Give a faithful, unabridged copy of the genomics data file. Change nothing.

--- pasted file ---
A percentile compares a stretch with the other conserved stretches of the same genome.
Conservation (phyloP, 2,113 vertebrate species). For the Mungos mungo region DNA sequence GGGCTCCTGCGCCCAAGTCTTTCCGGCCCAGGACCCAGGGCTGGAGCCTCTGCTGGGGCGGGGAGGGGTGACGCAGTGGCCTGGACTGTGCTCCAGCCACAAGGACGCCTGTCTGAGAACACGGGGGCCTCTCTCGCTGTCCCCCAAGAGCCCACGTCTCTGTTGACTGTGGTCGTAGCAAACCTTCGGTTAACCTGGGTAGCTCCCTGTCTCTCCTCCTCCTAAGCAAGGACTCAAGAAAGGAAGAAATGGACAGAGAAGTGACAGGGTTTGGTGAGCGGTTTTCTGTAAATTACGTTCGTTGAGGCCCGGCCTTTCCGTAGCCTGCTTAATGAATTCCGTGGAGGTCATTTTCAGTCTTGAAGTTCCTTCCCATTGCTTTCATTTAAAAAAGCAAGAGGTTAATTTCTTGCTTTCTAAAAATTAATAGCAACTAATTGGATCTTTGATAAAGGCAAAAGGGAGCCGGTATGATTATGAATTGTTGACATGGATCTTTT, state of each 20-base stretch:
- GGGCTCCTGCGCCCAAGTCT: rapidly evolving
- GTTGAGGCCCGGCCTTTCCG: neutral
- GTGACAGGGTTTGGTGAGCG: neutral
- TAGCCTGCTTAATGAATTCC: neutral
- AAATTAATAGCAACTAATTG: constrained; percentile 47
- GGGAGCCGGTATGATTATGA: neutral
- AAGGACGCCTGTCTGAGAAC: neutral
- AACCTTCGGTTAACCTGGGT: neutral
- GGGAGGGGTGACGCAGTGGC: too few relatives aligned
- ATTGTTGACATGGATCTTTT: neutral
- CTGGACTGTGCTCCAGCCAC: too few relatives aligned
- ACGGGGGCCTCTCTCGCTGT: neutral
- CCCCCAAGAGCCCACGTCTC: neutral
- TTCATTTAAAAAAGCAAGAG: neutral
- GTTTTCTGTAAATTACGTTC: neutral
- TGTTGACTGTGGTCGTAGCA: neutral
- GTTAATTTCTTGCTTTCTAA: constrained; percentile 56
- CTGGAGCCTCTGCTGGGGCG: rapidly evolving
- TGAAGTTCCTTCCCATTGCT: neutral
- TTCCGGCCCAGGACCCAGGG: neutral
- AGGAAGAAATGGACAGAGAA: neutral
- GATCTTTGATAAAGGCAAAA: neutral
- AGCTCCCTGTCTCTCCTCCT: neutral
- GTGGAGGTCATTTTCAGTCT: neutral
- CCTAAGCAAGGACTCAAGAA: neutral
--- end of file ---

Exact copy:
A percentile compares a stretch with the other conserved stretches of the same genome.
Conservation (phyloP, 2,113 vertebrate species). For the Mungos mungo region DNA sequence GGGCTCCTGCGCCCAAGTCTTTCCGGCCCAGGACCCAGGGCTGGAGCCTCTGCTGGGGCGGGGAGGGGTGACGCAGTGGCCTGGACTGTGCTCCAGCCACAAGGACGCCTGTCTGAGAACACGGGGGCCTCTCTCGCTGTCCCCCAAGAGCCCACGTCTCTGTTGACTGTGGTCGTAGCAAACCTTCGGTTAACCTGGGTAGCTCCCTGTCTCTCCTCCTCCTAAGCAAGGACTCAAGAAAGGAAGAAATGGACAGAGAAGTGACAGGGTTTGGTGAGCGGTTTTCTGTAAATTACGTTCGTTGAGGCCCGGCCTTTCCGTAGCCTGCTTAATGAATTCCGTGGAGGTCATTTTCAGTCTTGAAGTTCCTTCCCATTGCTTTCATTTAAAAAAGCAAGAGGTTAATTTCTTGCTTTCTAAAAATTAATAGCAACTAATTGGATCTTTGATAAAGGCAAAAGGGAGCCGGTATGATTATGAATTGTTGACATGGATCTTTT, state of each 20-base stretch:
- GGGCTCCTGCGCCCAAGTCT: rapidly evolving
- GTTGAGGCCCGGCCTTTCCG: neutral
- GTGACAGGGTTTGGTGAGCG: neutral
- TAGCCTGCTTAATGAATTCC: neutral
- AAATTAATAGCAACTAATTG: constrained; percentile 47
- GGGAGCCGGTATGATTATGA: neutral
- AAGGACGCCTGTCTGAGAAC: neutral
- AACCTTCGGTTAACCTGGGT: neutral
- GGGAGGGGTGACGCAGTGGC: too few relatives aligned
- ATTGTTGACATGGATCTTTT: neutral
- CTGGACTGTGCTCCAGCCAC: too few relatives aligned
- ACGGGGGCCTCTCTCGCTGT: neutral
- CCCCCAAGAGCCCACGTCTC: neutral
- TTCATTTAAAAAAGCAAGAG: neutral
- GTTTTCTGTAAATTACGTTC: neutral
- TGTTGACTGTGGTCGTAGCA: neutral
- GTTAATTTCTTGCTTTCTAA: constrained; percentile 56
- CTGGAGCCTCTGCTGGGGCG: rapidly evolving
- TGAAGTTCCTTCCCATTGCT: neutral
- TTCCGGCCCAGGACCCAGGG: neutral
- AGGAAGAAATGGACAGAGAA: neutral
- GATCTTTGATAAAGGCAAAA: neutral
- AGCTCCCTGTCTCTCCTCCT: neutral
- GTGGAGGTCATTTTCAGTCT: neutral
- CCTAAGCAAGGACTCAAGAA: neutral